Thursday, July 30, 2009

Unity farm is keeping it fresh

Story and Photos By David Leaming
Staff Writer
July 19, 2009

UNITY — The increasing desire for fresh produce grown in an environmentally conscious manner has led to a bumper crop for a Unity-based market garden farmer.

Matt Linehan, owner of Sparrow Arc Farms, said the business he started four years ago has steadily grown as demand rises for quality vegetables and fruits.

Walking through rows of broccoli in one of 18 acres of gardens in Waldo County, Linehan said he and his four workers are busy this summer planting, weeding, cultivating, harvesting and delivering 220 varieties of vegetables and fruits grown without harmful pesticides and picked fresh for customers in New England.

Linehan trucks boxes of produce each week that is picked the day before and sold at farmers markets in Kennebunk and first class restaurants in the Boston area like Clio, L’Espalier, Henrietta’s Table and Rialto.

“Although the business is still young, we are doing real good,” Linehan said. He said he and his paid employees — he does not receive pay himself — put in long, hard and dirty days and any profit is reinvested into the farm operation. “We continue to grow and there is lots of opportunity with this type of farming.”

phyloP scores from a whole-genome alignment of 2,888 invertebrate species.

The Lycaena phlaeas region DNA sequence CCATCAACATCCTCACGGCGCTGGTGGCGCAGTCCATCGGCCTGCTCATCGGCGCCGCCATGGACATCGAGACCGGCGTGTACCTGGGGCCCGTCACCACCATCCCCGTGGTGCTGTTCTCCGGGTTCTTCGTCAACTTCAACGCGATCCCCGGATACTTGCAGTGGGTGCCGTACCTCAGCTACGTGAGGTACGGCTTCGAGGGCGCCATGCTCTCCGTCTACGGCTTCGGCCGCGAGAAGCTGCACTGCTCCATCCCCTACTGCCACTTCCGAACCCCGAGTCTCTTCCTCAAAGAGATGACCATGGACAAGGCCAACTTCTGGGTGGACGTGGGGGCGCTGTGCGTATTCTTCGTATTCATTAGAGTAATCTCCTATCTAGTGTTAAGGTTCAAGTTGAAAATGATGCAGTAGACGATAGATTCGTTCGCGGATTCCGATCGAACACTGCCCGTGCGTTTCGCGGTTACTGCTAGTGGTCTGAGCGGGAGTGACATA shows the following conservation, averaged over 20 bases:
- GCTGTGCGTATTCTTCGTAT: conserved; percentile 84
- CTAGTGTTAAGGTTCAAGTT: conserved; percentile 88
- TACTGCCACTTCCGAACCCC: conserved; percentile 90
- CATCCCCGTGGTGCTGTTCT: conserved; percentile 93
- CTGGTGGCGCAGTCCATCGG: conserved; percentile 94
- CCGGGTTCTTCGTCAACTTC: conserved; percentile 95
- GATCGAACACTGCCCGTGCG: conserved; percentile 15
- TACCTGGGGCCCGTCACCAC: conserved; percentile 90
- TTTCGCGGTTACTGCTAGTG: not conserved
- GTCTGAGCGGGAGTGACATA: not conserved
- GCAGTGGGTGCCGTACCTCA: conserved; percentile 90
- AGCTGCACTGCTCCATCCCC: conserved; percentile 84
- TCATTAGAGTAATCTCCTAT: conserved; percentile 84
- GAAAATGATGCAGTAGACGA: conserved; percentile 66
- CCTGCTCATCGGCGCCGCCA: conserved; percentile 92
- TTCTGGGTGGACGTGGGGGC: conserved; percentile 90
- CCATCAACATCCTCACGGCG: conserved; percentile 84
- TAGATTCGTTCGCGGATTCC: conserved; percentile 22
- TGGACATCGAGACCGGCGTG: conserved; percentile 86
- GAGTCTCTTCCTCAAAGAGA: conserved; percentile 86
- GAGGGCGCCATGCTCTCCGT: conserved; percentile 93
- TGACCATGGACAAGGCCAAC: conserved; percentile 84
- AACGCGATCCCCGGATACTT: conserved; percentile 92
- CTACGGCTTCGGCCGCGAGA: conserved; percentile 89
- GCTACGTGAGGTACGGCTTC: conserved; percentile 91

Part of the success is that people do not see farmers markets as a novelty for a few items bought once in a while, according to Linehan. “People now shop at markets for a weeks- worth of groceries,” he said.

Customers want fresh foods that have not been exposed to harmful chemical pesticides and fertilizers. Our clients want super fresh, flavorful and ethically grown products. We also like doing fancy crops.”

Linehan’s products include salad greens, peas, carrots, radishes, broccoli, cabbage, fennel, cucumbers, onions, eggplants, peppers, tomatoes, squash, potatoes, fruit trees and edible flowers, to name a few, and are fertilized with farm manure. Any pest control on plants is achieved with the use of less harmful certified organic chemical sprays and not hard chemicals, according to Linehan.

Linehan said he believes the food movement is wide open with lots of growth potential without competing against other farmers.

“People want the freshest produce at the most affordable prices and that is what we do,” Linehan said before heading to his fields to do inventory.